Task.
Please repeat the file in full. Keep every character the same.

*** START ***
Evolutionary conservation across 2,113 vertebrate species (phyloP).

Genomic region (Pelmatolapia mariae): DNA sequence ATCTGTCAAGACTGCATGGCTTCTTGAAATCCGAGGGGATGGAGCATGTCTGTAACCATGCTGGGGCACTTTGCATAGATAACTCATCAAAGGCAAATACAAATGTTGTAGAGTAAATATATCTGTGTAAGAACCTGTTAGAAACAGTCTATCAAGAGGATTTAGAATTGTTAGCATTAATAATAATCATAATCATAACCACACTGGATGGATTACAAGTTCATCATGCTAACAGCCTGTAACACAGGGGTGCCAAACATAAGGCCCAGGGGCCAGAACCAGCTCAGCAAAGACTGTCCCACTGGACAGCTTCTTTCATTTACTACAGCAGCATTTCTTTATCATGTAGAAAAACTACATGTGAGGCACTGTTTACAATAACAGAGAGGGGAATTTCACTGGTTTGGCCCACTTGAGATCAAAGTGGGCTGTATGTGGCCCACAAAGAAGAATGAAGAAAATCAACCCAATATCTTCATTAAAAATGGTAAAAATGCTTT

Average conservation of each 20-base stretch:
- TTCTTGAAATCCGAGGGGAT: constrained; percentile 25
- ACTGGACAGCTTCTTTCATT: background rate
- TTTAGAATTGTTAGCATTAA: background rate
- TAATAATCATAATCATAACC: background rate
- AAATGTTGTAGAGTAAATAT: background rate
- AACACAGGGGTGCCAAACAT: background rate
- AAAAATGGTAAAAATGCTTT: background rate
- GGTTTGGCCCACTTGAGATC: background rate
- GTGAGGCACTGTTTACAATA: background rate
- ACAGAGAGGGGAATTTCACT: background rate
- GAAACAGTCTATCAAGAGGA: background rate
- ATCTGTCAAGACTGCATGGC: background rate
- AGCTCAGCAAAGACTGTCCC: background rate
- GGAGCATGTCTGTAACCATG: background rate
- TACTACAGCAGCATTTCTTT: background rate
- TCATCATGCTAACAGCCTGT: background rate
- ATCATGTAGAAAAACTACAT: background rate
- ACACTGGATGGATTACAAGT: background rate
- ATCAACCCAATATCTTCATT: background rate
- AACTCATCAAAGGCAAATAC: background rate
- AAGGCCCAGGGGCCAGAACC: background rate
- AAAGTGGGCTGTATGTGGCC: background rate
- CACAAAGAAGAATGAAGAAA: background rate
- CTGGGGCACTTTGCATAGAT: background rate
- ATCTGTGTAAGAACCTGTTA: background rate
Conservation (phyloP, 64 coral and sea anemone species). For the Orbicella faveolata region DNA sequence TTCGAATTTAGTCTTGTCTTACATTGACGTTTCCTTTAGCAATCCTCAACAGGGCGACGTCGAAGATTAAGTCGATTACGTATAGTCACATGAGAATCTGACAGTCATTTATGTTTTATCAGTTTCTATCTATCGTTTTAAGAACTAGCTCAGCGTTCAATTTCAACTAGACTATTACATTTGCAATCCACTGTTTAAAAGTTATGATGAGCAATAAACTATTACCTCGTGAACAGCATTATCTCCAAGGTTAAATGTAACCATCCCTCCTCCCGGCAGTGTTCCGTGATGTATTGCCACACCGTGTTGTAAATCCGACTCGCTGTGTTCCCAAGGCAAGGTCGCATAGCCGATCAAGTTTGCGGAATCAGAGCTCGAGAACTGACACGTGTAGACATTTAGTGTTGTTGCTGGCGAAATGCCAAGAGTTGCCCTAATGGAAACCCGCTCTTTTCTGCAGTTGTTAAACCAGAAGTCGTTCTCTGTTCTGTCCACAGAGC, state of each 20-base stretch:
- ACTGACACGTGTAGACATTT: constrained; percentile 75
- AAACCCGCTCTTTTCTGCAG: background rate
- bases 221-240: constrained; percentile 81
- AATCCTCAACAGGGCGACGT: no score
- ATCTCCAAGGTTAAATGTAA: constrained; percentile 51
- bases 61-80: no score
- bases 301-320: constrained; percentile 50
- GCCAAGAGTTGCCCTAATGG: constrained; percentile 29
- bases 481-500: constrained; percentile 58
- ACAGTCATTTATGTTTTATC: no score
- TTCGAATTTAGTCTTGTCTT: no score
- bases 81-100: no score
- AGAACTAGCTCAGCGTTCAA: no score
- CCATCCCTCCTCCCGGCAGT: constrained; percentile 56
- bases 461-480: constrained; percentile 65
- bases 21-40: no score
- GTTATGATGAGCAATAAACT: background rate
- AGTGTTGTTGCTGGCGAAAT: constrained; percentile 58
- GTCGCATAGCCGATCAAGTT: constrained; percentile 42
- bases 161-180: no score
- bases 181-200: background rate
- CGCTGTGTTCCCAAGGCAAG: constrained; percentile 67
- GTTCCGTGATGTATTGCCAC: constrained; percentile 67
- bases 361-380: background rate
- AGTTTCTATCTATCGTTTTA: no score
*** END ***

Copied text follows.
Evolutionary conservation across 2,113 vertebrate species (phyloP).

Genomic region (Pelmatolapia mariae): DNA sequence ATCTGTCAAGACTGCATGGCTTCTTGAAATCCGAGGGGATGGAGCATGTCTGTAACCATGCTGGGGCACTTTGCATAGATAACTCATCAAAGGCAAATACAAATGTTGTAGAGTAAATATATCTGTGTAAGAACCTGTTAGAAACAGTCTATCAAGAGGATTTAGAATTGTTAGCATTAATAATAATCATAATCATAACCACACTGGATGGATTACAAGTTCATCATGCTAACAGCCTGTAACACAGGGGTGCCAAACATAAGGCCCAGGGGCCAGAACCAGCTCAGCAAAGACTGTCCCACTGGACAGCTTCTTTCATTTACTACAGCAGCATTTCTTTATCATGTAGAAAAACTACATGTGAGGCACTGTTTACAATAACAGAGAGGGGAATTTCACTGGTTTGGCCCACTTGAGATCAAAGTGGGCTGTATGTGGCCCACAAAGAAGAATGAAGAAAATCAACCCAATATCTTCATTAAAAATGGTAAAAATGCTTT

Average conservation of each 20-base stretch:
- TTCTTGAAATCCGAGGGGAT: constrained; percentile 25
- ACTGGACAGCTTCTTTCATT: background rate
- TTTAGAATTGTTAGCATTAA: background rate
- TAATAATCATAATCATAACC: background rate
- AAATGTTGTAGAGTAAATAT: background rate
- AACACAGGGGTGCCAAACAT: background rate
- AAAAATGGTAAAAATGCTTT: background rate
- GGTTTGGCCCACTTGAGATC: background rate
- GTGAGGCACTGTTTACAATA: background rate
- ACAGAGAGGGGAATTTCACT: background rate
- GAAACAGTCTATCAAGAGGA: background rate
- ATCTGTCAAGACTGCATGGC: background rate
- AGCTCAGCAAAGACTGTCCC: background rate
- GGAGCATGTCTGTAACCATG: background rate
- TACTACAGCAGCATTTCTTT: background rate
- TCATCATGCTAACAGCCTGT: background rate
- ATCATGTAGAAAAACTACAT: background rate
- ACACTGGATGGATTACAAGT: background rate
- ATCAACCCAATATCTTCATT: background rate
- AACTCATCAAAGGCAAATAC: background rate
- AAGGCCCAGGGGCCAGAACC: background rate
- AAAGTGGGCTGTATGTGGCC: background rate
- CACAAAGAAGAATGAAGAAA: background rate
- CTGGGGCACTTTGCATAGAT: background rate
- ATCTGTGTAAGAACCTGTTA: background rate
Conservation (phyloP, 64 coral and sea anemone species). For the Orbicella faveolata region DNA sequence TTCGAATTTAGTCTTGTCTTACATTGACGTTTCCTTTAGCAATCCTCAACAGGGCGACGTCGAAGATTAAGTCGATTACGTATAGTCACATGAGAATCTGACAGTCATTTATGTTTTATCAGTTTCTATCTATCGTTTTAAGAACTAGCTCAGCGTTCAATTTCAACTAGACTATTACATTTGCAATCCACTGTTTAAAAGTTATGATGAGCAATAAACTATTACCTCGTGAACAGCATTATCTCCAAGGTTAAATGTAACCATCCCTCCTCCCGGCAGTGTTCCGTGATGTATTGCCACACCGTGTTGTAAATCCGACTCGCTGTGTTCCCAAGGCAAGGTCGCATAGCCGATCAAGTTTGCGGAATCAGAGCTCGAGAACTGACACGTGTAGACATTTAGTGTTGTTGCTGGCGAAATGCCAAGAGTTGCCCTAATGGAAACCCGCTCTTTTCTGCAGTTGTTAAACCAGAAGTCGTTCTCTGTTCTGTCCACAGAGC, state of each 20-base stretch:
- ACTGACACGTGTAGACATTT: constrained; percentile 75
- AAACCCGCTCTTTTCTGCAG: background rate
- bases 221-240: constrained; percentile 81
- AATCCTCAACAGGGCGACGT: no score
- ATCTCCAAGGTTAAATGTAA: constrained; percentile 51
- bases 61-80: no score
- bases 301-320: constrained; percentile 50
- GCCAAGAGTTGCCCTAATGG: constrained; percentile 29
- bases 481-500: constrained; percentile 58
- ACAGTCATTTATGTTTTATC: no score
- TTCGAATTTAGTCTTGTCTT: no score
- bases 81-100: no score
- AGAACTAGCTCAGCGTTCAA: no score
- CCATCCCTCCTCCCGGCAGT: constrained; percentile 56
- bases 461-480: constrained; percentile 65
- bases 21-40: no score
- GTTATGATGAGCAATAAACT: background rate
- AGTGTTGTTGCTGGCGAAAT: constrained; percentile 58
- GTCGCATAGCCGATCAAGTT: constrained; percentile 42
- bases 161-180: no score
- bases 181-200: background rate
- CGCTGTGTTCCCAAGGCAAG: constrained; percentile 67
- GTTCCGTGATGTATTGCCAC: constrained; percentile 67
- bases 361-380: background rate
- AGTTTCTATCTATCGTTTTA: no score